Army helicopter gunships strafed and bombed suspected militant hide-outs in a restive tribal region in northwestern Pakistan early yesterday, killing three fighters and four civilians, including women and children.
The air raids were carried out after militants launched attacks and engaged in intense gunbattles with security forces late on Saturday in North Waziristan, a tribal region on the border with Afghanistan, the army's top spokesman Major General Waheed Arshad said.
Two militant compounds were targeted near the town of Mir Ali in North Waziristan, Arshad said.
Four civilians -- two women and two children -- died when their home was bombed in Hurmaz, a village near Mir Ali, an intelligence official in Miran Shah, North Waziristan's main town, said on condition of anonymity because he did not have authority to comment.
Arshad, speaking on Geo TV, said he had no confirmation of any civilian casualties. He said the army did not carry out indiscriminate bombing, and struck militant positions in a "focussed and targeted operation."
Violence has increased in North Waziristan with militants launching almost daily attacks on security forces after they pulled out of a peace deal with the government last month. They accused authorities of redeploying troops to security posts that had been vacated under terms of the agreement.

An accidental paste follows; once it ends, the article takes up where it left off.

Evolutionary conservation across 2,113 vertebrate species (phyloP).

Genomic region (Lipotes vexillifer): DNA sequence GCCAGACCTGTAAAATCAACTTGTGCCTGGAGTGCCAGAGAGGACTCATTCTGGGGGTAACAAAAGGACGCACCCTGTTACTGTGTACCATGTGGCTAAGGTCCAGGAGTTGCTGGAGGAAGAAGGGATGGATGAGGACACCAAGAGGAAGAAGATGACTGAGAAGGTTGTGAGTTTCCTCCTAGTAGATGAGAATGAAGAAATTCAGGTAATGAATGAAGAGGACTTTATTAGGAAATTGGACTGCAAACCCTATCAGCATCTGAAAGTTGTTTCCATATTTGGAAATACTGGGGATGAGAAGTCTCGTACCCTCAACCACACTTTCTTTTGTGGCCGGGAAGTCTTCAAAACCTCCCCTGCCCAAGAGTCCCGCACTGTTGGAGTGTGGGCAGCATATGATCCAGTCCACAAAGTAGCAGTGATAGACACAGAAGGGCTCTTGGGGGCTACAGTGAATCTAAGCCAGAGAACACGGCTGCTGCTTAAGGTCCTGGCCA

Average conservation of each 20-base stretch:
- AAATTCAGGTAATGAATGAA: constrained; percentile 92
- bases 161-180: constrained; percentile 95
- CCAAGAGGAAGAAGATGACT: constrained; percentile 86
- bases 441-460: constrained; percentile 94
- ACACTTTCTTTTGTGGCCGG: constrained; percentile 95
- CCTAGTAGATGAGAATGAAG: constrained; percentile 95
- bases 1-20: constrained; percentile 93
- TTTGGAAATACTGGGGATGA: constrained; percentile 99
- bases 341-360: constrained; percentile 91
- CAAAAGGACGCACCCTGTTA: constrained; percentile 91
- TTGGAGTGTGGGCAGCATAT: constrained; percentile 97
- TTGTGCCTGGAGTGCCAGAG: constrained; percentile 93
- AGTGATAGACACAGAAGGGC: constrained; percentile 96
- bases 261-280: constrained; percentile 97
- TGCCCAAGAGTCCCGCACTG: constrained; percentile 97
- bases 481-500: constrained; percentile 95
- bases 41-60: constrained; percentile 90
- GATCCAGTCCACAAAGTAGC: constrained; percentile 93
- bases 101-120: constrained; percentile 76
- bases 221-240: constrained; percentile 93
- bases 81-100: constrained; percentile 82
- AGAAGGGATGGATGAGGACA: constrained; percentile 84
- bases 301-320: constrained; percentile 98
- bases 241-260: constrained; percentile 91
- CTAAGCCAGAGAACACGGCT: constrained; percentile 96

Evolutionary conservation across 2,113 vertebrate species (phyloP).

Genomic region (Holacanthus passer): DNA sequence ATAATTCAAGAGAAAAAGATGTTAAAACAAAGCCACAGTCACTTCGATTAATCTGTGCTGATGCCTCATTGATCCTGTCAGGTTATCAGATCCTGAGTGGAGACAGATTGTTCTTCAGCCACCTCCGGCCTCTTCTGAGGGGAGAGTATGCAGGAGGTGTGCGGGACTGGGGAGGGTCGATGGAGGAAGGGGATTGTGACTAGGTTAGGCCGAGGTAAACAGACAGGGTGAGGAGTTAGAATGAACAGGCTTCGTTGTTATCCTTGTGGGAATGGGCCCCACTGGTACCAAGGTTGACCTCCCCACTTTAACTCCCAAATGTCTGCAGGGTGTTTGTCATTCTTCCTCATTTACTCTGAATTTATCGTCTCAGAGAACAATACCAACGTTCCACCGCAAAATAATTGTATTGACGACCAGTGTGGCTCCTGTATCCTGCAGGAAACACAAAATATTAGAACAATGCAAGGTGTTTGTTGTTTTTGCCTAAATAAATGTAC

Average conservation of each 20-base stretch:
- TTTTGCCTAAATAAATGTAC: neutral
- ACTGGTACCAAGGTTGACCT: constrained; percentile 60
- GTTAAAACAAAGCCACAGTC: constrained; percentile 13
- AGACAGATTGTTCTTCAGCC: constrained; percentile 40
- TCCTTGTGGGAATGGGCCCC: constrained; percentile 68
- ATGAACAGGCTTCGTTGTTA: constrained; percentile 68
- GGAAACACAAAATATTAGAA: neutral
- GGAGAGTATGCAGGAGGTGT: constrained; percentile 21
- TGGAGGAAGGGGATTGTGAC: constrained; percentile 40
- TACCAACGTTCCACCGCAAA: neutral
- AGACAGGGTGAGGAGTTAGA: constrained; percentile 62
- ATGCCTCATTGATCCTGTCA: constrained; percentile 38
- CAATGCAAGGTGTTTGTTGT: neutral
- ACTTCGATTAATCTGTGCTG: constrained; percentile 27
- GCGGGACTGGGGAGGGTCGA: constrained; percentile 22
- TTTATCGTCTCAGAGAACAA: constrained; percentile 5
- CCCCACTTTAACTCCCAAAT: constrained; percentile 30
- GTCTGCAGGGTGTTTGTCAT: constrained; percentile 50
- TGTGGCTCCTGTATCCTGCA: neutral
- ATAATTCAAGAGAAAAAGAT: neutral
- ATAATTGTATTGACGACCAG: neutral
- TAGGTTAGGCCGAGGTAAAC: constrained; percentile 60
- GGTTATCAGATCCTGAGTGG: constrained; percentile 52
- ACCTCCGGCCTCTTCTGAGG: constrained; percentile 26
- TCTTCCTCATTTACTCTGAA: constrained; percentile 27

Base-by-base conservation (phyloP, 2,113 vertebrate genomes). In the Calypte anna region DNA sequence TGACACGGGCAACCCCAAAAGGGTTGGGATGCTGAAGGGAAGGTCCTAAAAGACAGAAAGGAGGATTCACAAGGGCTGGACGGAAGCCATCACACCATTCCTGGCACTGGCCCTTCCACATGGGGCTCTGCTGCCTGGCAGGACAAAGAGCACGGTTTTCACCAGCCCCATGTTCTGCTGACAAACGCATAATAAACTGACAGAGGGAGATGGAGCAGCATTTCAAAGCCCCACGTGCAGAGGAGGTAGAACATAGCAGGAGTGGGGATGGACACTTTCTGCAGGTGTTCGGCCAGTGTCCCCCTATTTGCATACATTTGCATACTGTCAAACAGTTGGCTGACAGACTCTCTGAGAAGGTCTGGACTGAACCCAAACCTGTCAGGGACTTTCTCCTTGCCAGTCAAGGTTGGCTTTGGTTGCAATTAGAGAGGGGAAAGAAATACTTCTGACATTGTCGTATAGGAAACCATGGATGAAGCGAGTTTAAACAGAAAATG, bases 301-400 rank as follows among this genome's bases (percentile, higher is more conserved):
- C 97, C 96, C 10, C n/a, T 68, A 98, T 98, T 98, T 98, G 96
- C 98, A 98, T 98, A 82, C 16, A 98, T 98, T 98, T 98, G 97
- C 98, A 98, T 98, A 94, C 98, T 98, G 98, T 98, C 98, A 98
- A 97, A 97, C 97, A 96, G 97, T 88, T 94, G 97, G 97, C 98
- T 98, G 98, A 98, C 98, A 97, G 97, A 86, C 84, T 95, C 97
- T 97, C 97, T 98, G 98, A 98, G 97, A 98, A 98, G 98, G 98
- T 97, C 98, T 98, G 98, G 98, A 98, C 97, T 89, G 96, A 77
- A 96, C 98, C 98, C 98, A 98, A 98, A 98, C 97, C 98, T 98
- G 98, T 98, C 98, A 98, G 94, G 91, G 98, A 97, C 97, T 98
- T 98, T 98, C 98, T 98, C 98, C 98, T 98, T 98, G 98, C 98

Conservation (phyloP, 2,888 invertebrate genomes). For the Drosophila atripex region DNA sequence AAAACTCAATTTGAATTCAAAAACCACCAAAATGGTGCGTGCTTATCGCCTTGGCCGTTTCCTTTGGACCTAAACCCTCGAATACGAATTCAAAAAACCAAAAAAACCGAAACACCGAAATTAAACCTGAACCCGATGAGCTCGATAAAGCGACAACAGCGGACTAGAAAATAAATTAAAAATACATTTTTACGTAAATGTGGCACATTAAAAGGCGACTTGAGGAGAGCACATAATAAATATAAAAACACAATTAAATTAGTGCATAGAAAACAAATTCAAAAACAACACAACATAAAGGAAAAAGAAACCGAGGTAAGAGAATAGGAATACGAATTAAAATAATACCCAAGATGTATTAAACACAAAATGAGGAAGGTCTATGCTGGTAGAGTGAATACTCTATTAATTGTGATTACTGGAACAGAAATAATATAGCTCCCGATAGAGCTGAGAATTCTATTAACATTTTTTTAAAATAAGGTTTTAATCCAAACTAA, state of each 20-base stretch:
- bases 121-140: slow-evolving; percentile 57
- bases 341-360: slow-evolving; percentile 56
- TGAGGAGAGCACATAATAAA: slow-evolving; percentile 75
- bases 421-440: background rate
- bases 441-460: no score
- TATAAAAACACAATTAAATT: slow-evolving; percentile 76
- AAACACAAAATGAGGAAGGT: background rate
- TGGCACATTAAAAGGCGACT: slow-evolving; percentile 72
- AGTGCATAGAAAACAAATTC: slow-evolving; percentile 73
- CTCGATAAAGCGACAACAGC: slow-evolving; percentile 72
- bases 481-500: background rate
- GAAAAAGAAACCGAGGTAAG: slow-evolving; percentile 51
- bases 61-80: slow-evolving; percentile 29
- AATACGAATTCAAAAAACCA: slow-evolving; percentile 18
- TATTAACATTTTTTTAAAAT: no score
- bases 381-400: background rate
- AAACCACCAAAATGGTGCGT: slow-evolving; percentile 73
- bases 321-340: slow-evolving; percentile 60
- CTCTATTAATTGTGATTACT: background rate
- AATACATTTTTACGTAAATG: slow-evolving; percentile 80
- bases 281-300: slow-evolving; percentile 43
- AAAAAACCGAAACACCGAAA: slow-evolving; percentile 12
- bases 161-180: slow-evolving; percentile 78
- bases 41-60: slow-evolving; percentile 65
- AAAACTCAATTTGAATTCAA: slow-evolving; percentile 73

A militant leader also announced his intention to withdraw from a similar peace deal in South Waziristan, another tribal area adjacent to North Waziristan, after accusing authorities of launching military raids there.
"The government violated the agreement, carried out airstrikes and moved troops into our area," the Dawn newspaper quoted Zulfiqar Mehsud, a purported spokesman for the militant leader Baitullah Mehsud, as saying.
Pakistan -- a close US ally in the war against terrorism -- has deployed some 90,000 troops to its border regions along Afghanistan to track down militants.
Pakistan has faced increased US pressure to do more to stop militants from crossing into Afghanistan, amid concern that al-Qaeda may be regrouping in Pakistan's tribal regions.